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'It's a different role for us to fill:' Football heads to spring; baseball, softball and track to summer

Sycamore's Logan Egler tries to pull free from DeKalb's Donovan Lacey during First National Challenge Friday in Huskie Stadium at Northern Illinois University in DeKalb.
Sycamore's Logan Egler tries to pull free from DeKalb's Donovan Lacey during First National Challenge Friday in Huskie Stadium at Northern Illinois University in DeKalb.

When he found out that football will be a spring sport this year, DeKalb football coach Keith Snyder had one reaction.

"Now we're just looking to get 1-0 on March 5," he said with a chuckle, referencing his motto as a coach.

The IHSA announced changes to its sports schedule for the 2020-21 school year Wednesday. Football, girls volleyball and boys soccer will compete in the spring of 2021. Golf, cross country, girls tennis and girls swimming and diving will compete this fall in groups of 50 or fewer people. Those sports must compete within their conference or within their Illinois COVID region.

All sports will face shortened regular season, and state tournaments will be determined on a sport-by-sport basis.

The IHSA announcement came hours after Gov. JB Pritzker announced restrictions at sports on all levels. Low-risk sports – which include baseball, bowling, cross country, badminton, gymnastics, softball, tennis and track and field – can compete at Level 3 of 4, which includes conference or league play and conference and state championships.

Basketball and volleyball are among medium-risk sports, which are at Level 2 – practices for teams only with parental consent and no games.

High-risk sports, including football and wrestling, are at Level 1 and allow only non-contract practices and training.

The restrictions apply to sports at every level except college and professional, not just high school.

So while there won't be football in the fall, Snyder said he's glad the IHSA is giving players and coaches the chance to have a season this year – even if it has a different feel.

"We aren't going to be the next sport on board," Snyder said. "Basketball and wrestling take precedent. It's a different role for us to fill. We have to make sure kids play basketball and wrestling to get those sports in first. If a kid plays another sport, they will work on that. That gives us a chance to get our hands on another kid. We'll coach what comes through the door. ... And when players from other sports show up, we'll coach those guys."

Snyder also said there would be 20 contact days allowed by the IHSA in September and October.

Sycamore athletic director Chauncey Carrick said he was expecting some kind of plan that would allow all sports at least a chance of being played. He said he was glad to see it.

"All in all it allows kids to play games," Carrick said. "We shouldn't have a situation like we had last spring. As long as everybody follows guidelines and does what they're supposed to we should be good."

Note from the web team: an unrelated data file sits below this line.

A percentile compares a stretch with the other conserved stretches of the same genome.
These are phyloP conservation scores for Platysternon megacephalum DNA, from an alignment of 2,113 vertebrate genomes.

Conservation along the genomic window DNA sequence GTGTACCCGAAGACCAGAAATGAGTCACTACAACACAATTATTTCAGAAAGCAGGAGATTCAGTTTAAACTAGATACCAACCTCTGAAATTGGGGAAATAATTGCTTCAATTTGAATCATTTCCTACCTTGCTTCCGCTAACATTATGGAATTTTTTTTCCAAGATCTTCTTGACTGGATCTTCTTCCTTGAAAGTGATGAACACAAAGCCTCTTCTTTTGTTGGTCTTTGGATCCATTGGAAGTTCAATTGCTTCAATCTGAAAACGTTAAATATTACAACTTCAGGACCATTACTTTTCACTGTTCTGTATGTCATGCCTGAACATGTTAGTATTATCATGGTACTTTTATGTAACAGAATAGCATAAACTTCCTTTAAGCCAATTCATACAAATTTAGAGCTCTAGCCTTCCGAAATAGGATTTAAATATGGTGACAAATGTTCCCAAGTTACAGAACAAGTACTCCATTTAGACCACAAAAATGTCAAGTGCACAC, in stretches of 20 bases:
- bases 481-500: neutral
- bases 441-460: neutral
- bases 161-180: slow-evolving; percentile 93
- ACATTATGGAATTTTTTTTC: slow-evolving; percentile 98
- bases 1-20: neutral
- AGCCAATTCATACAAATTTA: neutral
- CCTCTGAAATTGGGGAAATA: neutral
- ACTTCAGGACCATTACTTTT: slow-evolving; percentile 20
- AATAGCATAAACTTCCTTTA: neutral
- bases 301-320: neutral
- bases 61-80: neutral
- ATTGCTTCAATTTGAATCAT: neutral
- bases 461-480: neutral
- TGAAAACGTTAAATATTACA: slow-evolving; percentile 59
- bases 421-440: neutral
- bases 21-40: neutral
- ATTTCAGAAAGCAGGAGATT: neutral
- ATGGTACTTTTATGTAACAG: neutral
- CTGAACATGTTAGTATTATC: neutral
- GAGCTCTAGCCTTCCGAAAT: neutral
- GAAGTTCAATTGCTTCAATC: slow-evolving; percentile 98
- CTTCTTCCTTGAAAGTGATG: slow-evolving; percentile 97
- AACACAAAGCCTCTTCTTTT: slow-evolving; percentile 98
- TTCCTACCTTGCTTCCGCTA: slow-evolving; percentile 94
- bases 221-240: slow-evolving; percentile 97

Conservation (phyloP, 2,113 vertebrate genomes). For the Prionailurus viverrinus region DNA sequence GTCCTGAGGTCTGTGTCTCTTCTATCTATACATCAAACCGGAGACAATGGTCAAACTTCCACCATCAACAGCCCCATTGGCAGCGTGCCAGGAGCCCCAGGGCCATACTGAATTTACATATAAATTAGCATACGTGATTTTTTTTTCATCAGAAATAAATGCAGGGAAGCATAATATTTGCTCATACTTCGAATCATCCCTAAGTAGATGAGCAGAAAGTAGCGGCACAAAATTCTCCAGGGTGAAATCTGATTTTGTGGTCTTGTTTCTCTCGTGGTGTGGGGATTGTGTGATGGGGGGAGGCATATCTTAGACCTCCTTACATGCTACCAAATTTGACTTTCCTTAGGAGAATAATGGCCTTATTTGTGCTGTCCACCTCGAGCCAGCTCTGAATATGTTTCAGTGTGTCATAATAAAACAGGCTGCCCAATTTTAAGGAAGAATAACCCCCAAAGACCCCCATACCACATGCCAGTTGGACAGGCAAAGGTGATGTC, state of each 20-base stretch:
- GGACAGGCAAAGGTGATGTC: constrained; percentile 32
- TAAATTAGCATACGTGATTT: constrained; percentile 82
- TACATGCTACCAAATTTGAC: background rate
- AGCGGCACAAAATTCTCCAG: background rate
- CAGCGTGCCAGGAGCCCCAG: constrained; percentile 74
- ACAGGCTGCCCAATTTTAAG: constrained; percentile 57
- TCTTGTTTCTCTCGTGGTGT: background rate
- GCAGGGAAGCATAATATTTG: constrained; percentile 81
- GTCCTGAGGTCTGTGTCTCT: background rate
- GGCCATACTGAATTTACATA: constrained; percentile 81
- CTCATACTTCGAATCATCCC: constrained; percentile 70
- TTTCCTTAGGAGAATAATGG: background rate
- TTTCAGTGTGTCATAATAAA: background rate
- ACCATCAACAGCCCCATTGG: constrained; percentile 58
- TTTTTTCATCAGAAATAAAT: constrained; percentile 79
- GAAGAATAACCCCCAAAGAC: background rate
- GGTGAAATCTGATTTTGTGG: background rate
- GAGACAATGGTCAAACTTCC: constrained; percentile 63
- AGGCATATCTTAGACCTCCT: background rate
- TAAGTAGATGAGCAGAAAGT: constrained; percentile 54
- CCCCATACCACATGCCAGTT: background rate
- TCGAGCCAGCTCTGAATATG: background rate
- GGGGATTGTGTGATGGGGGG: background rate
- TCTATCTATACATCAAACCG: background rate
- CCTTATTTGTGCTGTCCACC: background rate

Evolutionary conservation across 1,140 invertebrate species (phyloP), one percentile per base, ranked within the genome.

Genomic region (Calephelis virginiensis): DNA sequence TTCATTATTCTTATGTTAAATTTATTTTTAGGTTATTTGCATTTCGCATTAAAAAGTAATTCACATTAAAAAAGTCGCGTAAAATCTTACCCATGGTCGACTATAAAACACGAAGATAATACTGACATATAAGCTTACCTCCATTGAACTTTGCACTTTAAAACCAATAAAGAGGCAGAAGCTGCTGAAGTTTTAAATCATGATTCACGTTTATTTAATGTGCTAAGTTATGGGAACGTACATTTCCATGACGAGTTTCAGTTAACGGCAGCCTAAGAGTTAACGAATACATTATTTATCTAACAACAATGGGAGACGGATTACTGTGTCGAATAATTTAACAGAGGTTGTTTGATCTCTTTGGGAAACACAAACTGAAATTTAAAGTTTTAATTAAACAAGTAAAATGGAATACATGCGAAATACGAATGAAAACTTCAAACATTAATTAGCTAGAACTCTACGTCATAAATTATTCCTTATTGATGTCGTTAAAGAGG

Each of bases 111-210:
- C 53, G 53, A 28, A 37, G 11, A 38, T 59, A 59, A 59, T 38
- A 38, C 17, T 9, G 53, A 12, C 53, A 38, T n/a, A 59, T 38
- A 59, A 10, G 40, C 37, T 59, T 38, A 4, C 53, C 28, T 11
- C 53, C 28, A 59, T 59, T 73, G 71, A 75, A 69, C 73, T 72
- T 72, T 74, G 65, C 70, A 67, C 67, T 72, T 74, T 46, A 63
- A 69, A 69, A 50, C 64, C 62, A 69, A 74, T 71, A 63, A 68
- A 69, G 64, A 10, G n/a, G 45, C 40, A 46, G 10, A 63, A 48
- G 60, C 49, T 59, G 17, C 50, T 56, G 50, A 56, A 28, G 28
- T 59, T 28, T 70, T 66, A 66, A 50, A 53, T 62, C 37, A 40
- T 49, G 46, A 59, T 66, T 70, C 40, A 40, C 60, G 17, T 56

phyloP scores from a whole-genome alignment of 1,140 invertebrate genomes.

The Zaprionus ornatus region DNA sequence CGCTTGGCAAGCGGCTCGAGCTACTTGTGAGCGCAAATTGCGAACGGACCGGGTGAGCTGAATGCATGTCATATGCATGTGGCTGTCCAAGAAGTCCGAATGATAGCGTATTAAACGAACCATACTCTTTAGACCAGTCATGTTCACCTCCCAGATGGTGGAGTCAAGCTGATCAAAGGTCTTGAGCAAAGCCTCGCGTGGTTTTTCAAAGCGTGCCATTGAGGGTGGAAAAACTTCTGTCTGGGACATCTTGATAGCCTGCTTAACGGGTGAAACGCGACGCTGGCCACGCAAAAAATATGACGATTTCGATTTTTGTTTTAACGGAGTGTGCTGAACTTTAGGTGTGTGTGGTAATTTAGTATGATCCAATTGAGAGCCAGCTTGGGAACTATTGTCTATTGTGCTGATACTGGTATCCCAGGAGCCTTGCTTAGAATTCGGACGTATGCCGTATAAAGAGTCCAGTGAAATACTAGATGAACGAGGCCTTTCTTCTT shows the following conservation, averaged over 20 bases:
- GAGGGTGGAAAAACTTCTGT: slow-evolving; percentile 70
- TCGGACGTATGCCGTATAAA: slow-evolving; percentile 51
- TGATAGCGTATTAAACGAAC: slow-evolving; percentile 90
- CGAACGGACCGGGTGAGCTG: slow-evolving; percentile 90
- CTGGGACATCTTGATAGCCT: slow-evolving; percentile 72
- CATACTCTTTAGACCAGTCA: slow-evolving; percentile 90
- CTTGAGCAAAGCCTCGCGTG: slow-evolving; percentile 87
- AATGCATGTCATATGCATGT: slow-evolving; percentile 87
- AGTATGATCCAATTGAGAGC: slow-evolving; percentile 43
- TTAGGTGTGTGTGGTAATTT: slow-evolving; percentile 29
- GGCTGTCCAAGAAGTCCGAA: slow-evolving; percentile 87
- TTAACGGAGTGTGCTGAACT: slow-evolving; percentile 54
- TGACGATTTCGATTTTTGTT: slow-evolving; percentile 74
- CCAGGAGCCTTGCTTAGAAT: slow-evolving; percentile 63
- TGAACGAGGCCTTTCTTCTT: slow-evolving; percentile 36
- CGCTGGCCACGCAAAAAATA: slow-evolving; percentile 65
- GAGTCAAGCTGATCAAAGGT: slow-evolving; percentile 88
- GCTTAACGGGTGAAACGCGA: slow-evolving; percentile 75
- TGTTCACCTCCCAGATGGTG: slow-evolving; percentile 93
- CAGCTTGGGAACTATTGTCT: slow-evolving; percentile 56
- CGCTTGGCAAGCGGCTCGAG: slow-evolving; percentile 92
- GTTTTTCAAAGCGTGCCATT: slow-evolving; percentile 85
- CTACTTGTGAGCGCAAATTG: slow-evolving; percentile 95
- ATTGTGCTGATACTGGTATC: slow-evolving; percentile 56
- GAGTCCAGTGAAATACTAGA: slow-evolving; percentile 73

Brayten Wilkerson, a senior for the DeKalb wrestling and football teams, said he can't wait for his seasons to start. He played football last year but was injured during wrestling season.

He said he's not really concerned about an injury in wrestling sidelining his football season.

"After that last injury, the only thing I think about is working hard every day and getting better, getting healthy," Wilkerson said. "I'm actually grateful I was injured because I never worked out so much and so hard in my life. It was cool going to physical therapy and learning about the human body. For me, this year, I'm not worried about injuries. ...I just want the best for me and my guys."

Christine Shipley, whose daughter Ella plays soccer and basketball for Sycamore, said she feels lucky that her family's plans aren't going to change too much. Both soccer and basketball are set for their normal spring and winter seasons.

"Honestly I feel like we're one of those families least affected by this," Shipley said. "Not only the fact that the season hasn't really been upended but also the fact she plays sports with pretty decent exposure from travel or AAU. So if she decides to play after high school, that exposure is still there. ... We're very fortunate cause we're not as affected by this. But that being said I don't envy the IHSA or officials who have to make difficult decisions. I'm grateful for the IHSA doing what they can to have some sort of a season."

The announcement came the same day as Indiana announced all sports are on as regularly scheduled with football in the fall.

But Snyder said he's looking at the visitation optimistically.

"You can say you're going to do it but you have no idea what's going to happen once you get into it," Snyder said. "Sure it looks good on paper but a lot of things looked good on paper six months ago. Then we learned things change at the last second. This is the best chance to give ourselves three different seasons. We got shortchanged last year but now this gives us the best chance to make sure what happened to the Class of 2020 doesn't happen again. That's what I'm most excited about."

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